Housing & Equipment for Dogs
What sort of housing and equipment is needed for a dog?
A dog’s basic needs include shelter, a bed, food and water bowls, grooming tools, a collar, an ID tag, a lead and a dog licence.
Most pet dogs are kept in the family home and that’s for the best in most instances. Dogs can also live outside, provided they have a clean, dry, comfortable kennel to live in that protects them from the elements.
Every dog should have its own bed. This can be a basket made of wood or plastic or an old blanket that’s kept in the same place all the time, for your dog to lie on. Your dog will soon learn that the bed is his own special place and when they’re resting there, they should be left in peace.
A dog crate can be a useful place to place your dog’s bed and can act like a private bedroom for the dog, where they know they’ll be safe and undisturbed, and you know that they’ll be safe from mischief, if you’re leaving them alone for short spells.
Food and Water Bowls
Bowls can be made from pottery, stainless steel or plastic. Some dogs destroy plastic bowls by chewing them and pottery is obviously easier to break, but provided they are big enough for the dog to access food and water comfortably and easy to clean, it doesn’t really matter.
You should wash your dog’s food and water bowls every day to keep them clean and hygienic.
The equipment needed depends on your dog’s coat type. Short-haired dogs need a simple brush for occasional use, while long-haired dogs might need a selection of different combs, wire brushes, scissors and bristle brushes to keep their coat clean and healthy.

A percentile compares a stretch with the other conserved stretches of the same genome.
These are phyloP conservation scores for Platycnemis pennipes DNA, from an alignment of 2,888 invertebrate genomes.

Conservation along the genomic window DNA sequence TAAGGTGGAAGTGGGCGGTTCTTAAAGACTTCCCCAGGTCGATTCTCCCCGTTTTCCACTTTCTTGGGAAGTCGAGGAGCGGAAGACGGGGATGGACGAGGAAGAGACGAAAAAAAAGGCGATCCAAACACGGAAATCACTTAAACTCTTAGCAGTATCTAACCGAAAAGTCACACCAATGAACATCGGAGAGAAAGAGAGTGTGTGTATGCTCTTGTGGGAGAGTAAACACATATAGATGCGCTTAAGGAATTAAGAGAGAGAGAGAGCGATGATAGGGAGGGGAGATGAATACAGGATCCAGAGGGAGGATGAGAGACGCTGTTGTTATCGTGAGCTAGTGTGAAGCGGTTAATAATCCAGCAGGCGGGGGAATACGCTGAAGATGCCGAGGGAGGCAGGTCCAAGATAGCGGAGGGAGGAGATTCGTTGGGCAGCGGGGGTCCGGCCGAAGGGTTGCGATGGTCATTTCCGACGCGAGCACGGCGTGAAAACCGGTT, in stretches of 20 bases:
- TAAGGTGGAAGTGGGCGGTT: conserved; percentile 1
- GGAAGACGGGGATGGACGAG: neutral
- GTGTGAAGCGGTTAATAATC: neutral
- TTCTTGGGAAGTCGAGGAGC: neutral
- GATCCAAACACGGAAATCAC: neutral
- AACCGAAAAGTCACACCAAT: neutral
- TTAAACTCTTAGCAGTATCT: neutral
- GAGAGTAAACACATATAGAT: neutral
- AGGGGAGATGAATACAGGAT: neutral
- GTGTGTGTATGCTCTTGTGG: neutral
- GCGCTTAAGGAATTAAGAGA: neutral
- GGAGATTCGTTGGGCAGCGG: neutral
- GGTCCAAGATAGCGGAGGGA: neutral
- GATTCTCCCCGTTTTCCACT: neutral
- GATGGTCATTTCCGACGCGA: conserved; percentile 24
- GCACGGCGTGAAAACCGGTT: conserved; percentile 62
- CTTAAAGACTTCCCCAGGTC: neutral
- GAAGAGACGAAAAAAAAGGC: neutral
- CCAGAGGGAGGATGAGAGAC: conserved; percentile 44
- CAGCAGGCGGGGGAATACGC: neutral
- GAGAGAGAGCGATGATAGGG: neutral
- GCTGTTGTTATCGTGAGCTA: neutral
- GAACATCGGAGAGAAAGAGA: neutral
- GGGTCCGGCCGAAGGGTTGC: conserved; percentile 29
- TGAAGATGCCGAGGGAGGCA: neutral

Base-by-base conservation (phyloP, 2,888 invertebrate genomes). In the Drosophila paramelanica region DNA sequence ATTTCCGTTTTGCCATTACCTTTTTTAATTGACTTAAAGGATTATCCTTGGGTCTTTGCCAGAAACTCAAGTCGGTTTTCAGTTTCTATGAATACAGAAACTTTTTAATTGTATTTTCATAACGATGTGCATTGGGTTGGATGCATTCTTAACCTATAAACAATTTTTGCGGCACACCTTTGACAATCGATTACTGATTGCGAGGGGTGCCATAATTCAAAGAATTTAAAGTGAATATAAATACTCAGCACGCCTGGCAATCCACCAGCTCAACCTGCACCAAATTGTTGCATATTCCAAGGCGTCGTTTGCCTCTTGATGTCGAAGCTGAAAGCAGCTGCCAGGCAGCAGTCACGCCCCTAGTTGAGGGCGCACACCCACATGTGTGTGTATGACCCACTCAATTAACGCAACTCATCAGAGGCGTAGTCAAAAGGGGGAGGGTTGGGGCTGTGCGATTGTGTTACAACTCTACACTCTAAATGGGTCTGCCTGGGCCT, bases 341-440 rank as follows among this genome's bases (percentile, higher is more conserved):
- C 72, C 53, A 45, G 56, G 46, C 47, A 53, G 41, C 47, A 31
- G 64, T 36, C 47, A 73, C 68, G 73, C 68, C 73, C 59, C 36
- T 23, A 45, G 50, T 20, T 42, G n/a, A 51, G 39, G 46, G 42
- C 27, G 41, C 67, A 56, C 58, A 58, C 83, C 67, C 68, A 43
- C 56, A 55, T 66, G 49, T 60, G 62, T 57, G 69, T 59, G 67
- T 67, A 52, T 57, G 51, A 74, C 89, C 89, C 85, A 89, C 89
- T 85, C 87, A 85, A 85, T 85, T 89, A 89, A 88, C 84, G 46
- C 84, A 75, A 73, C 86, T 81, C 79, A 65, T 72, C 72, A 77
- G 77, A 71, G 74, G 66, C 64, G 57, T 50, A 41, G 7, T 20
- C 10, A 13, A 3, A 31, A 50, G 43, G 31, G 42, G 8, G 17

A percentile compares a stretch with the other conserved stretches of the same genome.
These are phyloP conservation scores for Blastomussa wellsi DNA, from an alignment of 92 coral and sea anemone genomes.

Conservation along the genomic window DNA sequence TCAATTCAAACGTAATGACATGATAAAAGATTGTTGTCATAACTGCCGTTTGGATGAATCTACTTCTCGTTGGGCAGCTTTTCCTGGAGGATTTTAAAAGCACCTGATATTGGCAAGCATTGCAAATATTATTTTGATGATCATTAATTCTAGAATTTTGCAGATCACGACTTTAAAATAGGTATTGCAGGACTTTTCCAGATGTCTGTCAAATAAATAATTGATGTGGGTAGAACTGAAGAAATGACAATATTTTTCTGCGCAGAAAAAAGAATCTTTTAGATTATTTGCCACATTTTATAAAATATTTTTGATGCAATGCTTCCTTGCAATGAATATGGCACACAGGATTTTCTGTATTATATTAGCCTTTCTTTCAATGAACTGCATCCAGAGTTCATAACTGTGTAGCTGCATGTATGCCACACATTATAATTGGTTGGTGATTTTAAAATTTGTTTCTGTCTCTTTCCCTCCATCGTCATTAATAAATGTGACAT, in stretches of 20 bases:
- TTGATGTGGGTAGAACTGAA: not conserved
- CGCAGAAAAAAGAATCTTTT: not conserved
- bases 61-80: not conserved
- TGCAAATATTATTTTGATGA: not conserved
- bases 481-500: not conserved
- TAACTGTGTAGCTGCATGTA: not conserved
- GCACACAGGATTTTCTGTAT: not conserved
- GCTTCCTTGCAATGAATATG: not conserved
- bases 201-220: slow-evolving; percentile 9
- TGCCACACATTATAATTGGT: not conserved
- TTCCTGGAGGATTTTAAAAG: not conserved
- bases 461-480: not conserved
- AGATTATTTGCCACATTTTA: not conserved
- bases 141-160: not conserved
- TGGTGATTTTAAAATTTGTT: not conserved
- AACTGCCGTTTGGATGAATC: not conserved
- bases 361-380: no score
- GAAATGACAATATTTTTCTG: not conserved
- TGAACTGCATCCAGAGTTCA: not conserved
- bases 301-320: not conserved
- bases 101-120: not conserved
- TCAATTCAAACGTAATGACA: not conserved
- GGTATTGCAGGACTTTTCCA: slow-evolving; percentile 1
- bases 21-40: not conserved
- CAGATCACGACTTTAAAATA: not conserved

If you need help, it might be worth asking your dog groomer for recommendations.
Collar and ID Tag
Every dog should wear a collar, if only to carry the essential ID tag. It should be tight enough so that the dog can’t slip out easily but loose enough so that two fingers fit easily between the collar and the dog’s neck.
Collars can be made from material, leather or a metal chain and ID tags come in different styles from engraved metal discs to small barrels containing rolled up slips of paper. The most important information for dogs to carry on ID tags is their owners Surname and telephone number.
This is not a nice to have as dogs are legally obliged to wear an ID tag, even if they’re microchipped – another legal obligation.
A normal dog lead is up to about one metre long. You can also buy extendable leads that can be locked to make a short lead or give you up to eight metres, if you’d like your dog to have more freedom in open spaces.
Extendable leads do come with a warning however, as they can unwind very quickly if a dog pulls suddenly and the cord-like leash can hurt if it wraps around your hand, legs etc. Some owners prefer long leashes that are made of stretchy rope-like material, known as bungee cord leads.
Your dog should be kept on a lead at all times when in public areas unless you are certain that they’ll come back when called. If your dog isn’t on a lead and causes any issues, damage or harms another animal or person, you may be open to repercussions as they are your responsibility.
All dogs over six months of age should have a valid dog licence and it must be renewed annually. It costs €20 a year or you can buy a life time licence for €140. Both are available at the Post Office.